# Permutations in Matrix!

Question-Let $$A$$ be the set of all $$3$$x$$3$$ symmetric matrices whose entries are $$1, 1, 1, 0, 0, 0, -1, -1, -1$$. $$B$$ is one of the matrix in set $$A$$.

Number of such matrices $$B$$ in set $$A$$ is $$k$$. Then, what is the value of $$k$$?

Note by Advitiya Brijesh
5 years ago

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## Comments

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A $$3 \times 3$$ symmetric matrix follows this pattern: $\begin{pmatrix} a & d & e \\ d & b & f \\ e & f & c \end{pmatrix}$ So we have to choose which numbers are $$a$$, $$b$$, $$c$$, $$d$$, $$e$$ and $$f$$. Firstly, we'll focus on the principal diagonal: $\begin{pmatrix} a & & \\ & b & \\ & & c \end{pmatrix}$ If we had $$a = b \neq c$$, the third entry of $$a$$ wouldn't have a symmetric entry. For the same reason, we can't have $$a \neq b = c$$ nor $$a = c \neq b$$. If we had $$a = b = c$$, then we couldn't build a symmetric matrix: we could choose a number for $$d$$ and $$e$$, but there couldn't be symmetry in the remaning places. Hence $$a$$, $$b$$ and $$c$$ are all different numbers, and we have $$3!$$ possibilities. Now, we'll focus on the other numbers, outside the principal diagonal: $\begin{pmatrix} & d & e \\ d & & f \\ e & f & \end{pmatrix}$ Since $$a$$, $$b$$ and $$c$$ are all different numbers, we have 2 entries of $$-1$$, $$0$$ and $$1$$ left. It's obvious that $$d$$, $$e$$ and $$f$$ must also be all different numbers, and we have $$3!$$ possibilities for them too. So the cardinality of the set $$A$$ is $${ \left( 3! \right) }^2 = 36$$. I'm quite sure this is the right answer, but I'm open to corrections :)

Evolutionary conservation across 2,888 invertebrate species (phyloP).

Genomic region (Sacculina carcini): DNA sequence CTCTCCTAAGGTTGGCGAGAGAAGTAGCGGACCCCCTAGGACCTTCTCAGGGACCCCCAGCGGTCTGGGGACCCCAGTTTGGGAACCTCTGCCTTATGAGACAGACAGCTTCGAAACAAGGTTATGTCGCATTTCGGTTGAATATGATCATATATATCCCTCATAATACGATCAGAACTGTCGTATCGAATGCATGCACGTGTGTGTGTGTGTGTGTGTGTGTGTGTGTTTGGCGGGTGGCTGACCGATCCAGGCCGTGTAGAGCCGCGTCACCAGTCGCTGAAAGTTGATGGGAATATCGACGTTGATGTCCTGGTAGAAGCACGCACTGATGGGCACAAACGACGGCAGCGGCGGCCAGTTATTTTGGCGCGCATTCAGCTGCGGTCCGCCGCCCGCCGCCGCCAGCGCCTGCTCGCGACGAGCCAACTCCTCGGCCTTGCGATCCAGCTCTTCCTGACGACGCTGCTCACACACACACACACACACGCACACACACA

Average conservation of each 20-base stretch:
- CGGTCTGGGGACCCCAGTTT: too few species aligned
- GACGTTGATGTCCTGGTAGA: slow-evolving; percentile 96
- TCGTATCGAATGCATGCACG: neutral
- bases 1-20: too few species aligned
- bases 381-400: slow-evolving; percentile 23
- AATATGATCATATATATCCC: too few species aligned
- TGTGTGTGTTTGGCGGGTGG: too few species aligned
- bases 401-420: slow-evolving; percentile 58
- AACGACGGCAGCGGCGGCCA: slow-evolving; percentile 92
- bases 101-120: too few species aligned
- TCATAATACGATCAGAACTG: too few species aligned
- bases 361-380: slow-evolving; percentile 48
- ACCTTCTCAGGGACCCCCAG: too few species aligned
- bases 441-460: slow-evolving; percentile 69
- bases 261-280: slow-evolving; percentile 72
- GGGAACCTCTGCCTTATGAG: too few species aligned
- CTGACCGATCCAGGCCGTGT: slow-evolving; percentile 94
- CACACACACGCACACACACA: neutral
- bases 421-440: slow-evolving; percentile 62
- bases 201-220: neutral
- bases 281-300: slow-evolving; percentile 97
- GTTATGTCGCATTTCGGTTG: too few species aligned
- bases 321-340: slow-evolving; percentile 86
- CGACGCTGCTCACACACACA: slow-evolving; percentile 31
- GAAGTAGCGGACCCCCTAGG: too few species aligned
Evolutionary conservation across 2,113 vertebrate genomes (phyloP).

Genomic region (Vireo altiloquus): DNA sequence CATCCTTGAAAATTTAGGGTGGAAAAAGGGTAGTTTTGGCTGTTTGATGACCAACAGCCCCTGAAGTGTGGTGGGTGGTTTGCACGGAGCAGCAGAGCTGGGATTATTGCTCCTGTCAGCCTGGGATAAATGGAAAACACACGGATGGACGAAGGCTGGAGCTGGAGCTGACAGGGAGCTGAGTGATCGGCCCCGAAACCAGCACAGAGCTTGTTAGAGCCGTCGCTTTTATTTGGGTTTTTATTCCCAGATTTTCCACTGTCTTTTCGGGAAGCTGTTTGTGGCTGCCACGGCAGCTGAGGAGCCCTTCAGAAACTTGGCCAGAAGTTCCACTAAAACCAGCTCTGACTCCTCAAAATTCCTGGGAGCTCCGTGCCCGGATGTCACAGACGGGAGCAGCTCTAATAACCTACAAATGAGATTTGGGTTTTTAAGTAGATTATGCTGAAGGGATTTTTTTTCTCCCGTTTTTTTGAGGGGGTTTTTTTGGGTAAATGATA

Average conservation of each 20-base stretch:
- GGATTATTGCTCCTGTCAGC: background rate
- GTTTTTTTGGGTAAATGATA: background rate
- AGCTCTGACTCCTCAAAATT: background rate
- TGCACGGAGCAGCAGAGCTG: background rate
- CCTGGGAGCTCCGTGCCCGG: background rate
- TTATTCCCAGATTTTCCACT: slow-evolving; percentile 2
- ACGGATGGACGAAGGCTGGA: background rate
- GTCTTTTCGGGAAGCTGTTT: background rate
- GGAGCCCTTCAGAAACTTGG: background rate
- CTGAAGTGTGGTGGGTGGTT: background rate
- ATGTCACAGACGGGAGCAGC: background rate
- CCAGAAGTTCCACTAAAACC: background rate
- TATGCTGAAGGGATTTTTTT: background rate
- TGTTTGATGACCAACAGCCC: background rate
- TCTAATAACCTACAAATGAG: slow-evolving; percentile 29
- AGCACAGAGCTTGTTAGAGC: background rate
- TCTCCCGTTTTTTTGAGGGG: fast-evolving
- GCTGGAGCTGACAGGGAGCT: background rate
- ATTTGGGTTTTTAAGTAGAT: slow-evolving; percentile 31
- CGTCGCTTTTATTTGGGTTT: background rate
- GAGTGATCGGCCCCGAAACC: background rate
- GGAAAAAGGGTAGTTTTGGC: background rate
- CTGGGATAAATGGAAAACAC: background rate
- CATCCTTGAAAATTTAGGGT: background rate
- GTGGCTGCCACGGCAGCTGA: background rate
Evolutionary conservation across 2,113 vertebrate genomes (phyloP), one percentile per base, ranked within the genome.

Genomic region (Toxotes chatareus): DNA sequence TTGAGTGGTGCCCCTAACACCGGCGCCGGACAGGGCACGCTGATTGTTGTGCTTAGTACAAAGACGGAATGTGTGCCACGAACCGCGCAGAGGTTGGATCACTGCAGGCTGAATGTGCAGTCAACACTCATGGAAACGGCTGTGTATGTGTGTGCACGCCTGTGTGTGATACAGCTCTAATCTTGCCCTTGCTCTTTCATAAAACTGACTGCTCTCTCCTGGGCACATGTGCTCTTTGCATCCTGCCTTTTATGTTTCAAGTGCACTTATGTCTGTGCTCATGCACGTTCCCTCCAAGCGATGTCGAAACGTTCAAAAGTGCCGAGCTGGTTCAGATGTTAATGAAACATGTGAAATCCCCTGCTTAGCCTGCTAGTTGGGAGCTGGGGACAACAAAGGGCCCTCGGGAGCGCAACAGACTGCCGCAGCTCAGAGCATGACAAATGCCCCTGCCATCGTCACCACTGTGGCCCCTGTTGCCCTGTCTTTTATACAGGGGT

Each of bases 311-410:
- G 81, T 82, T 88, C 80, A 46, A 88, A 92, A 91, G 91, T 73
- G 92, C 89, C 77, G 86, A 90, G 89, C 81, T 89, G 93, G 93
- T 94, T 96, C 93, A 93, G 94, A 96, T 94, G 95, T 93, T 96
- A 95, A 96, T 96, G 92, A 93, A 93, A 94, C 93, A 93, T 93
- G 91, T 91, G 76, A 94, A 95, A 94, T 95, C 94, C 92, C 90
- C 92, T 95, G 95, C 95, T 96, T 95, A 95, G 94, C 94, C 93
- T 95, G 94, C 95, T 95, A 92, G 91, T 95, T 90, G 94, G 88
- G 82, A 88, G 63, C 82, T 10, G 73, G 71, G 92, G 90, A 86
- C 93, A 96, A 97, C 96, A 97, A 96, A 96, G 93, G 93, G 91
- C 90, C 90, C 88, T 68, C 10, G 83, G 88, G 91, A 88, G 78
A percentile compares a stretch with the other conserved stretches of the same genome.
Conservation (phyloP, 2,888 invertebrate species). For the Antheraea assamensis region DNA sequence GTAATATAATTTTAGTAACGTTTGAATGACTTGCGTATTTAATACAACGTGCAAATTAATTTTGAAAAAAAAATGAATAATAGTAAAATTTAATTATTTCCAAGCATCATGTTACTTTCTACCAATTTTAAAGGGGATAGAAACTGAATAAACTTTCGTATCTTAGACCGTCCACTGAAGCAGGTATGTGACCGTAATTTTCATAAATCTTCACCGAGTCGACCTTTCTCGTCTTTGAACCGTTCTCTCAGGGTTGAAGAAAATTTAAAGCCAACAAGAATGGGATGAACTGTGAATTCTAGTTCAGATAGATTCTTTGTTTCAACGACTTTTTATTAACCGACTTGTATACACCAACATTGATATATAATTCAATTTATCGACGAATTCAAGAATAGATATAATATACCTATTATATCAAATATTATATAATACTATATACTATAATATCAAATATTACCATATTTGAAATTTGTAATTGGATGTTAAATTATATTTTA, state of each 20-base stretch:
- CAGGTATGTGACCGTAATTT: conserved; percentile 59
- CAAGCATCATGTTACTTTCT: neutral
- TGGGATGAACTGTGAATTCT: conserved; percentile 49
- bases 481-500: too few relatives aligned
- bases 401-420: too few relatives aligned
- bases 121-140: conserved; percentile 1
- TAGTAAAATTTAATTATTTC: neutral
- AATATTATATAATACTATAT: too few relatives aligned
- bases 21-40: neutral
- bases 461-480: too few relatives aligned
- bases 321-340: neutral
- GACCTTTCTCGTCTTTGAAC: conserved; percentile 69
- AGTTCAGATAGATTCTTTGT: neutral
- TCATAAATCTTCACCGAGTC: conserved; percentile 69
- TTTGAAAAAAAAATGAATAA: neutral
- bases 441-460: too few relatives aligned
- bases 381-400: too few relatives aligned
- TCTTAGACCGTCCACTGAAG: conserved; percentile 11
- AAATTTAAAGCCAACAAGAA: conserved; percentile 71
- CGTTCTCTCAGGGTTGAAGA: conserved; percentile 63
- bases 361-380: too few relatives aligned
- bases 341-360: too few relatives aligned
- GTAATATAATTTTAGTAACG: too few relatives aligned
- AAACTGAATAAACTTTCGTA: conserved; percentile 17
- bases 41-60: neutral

- 5 years ago

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yup! Thanks! :)

- 5 years ago

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Here's a better phrasing of the question: How many symmetric 3x3 matrices exist, with entries consisting of three 1's, three 0's, and three -1's.

Also, I'm going to put this answer in code in case any users don't want to see it: (5^2 - 13)*3

- 5 years ago

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How would you define a symmetric matrix?

- 5 years ago

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Think about the diagonal that goes from the upper left to the bottom right corners. A symmetric matrix has symmetry about this line. This really only works for square matrices.

- 5 years ago

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If $$A$$ is a matrix of some order. Then, $$A$$=$$A^T$$. Where, $$A^T$$ denotes the transpose of matrix $$A$$. For Transpose of matrix, see here, http://en.wikipedia.org/wiki/Transpose

- 5 years ago

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